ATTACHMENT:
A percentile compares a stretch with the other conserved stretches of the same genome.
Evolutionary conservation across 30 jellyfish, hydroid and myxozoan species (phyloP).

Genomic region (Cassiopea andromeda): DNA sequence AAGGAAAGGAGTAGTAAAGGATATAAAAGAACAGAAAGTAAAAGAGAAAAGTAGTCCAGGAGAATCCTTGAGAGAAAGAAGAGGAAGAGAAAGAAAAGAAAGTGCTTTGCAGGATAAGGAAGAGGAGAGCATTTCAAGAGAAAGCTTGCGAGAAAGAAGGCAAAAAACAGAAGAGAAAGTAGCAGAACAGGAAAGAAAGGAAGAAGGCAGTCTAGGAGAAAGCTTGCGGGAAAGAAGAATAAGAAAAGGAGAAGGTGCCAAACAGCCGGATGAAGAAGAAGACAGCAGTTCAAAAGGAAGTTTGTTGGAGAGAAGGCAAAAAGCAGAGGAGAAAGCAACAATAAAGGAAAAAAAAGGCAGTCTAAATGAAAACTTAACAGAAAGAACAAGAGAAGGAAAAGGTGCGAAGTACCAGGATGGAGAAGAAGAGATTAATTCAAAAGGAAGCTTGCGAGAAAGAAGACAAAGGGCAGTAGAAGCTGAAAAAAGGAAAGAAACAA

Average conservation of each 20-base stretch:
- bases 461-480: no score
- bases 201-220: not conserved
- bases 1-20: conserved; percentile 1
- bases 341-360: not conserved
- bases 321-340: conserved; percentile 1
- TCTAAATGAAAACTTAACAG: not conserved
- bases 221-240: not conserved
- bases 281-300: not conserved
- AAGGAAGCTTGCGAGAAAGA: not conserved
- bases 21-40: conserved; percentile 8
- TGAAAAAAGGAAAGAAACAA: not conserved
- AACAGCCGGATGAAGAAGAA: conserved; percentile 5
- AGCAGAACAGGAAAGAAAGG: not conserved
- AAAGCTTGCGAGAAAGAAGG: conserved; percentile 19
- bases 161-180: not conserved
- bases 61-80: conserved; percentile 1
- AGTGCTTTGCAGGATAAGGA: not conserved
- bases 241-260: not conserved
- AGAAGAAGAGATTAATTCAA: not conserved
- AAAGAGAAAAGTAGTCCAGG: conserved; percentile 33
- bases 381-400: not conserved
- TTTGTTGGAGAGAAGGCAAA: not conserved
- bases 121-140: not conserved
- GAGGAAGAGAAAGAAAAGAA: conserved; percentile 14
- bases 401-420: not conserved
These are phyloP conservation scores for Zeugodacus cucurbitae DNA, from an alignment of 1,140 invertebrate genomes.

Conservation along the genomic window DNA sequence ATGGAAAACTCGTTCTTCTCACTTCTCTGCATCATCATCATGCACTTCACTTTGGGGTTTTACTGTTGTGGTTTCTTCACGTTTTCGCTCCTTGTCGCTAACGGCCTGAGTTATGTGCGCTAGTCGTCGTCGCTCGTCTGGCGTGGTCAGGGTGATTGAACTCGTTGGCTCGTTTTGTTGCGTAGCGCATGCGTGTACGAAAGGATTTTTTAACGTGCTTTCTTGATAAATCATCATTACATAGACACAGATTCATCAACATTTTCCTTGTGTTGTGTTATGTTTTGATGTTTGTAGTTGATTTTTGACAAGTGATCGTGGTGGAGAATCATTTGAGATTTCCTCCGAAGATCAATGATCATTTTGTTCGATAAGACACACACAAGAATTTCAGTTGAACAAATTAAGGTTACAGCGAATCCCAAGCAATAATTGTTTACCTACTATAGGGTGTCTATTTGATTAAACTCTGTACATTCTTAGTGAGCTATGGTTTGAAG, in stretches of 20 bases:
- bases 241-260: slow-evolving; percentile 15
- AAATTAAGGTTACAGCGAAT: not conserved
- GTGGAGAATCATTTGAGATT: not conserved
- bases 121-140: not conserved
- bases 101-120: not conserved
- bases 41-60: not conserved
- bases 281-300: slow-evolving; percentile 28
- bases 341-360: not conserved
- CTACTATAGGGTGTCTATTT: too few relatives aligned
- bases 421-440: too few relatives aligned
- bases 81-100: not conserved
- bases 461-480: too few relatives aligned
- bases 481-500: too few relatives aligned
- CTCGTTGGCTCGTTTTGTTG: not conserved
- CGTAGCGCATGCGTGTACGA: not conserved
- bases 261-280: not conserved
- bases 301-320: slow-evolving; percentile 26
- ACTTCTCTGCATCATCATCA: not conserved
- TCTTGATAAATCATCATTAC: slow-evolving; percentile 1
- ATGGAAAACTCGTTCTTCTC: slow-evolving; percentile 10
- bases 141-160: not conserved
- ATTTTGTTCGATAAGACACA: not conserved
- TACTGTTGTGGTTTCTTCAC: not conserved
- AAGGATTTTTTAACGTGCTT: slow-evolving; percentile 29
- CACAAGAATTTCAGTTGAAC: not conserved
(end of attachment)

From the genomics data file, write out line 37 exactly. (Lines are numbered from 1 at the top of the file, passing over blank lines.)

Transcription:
- bases 41-60: not conserved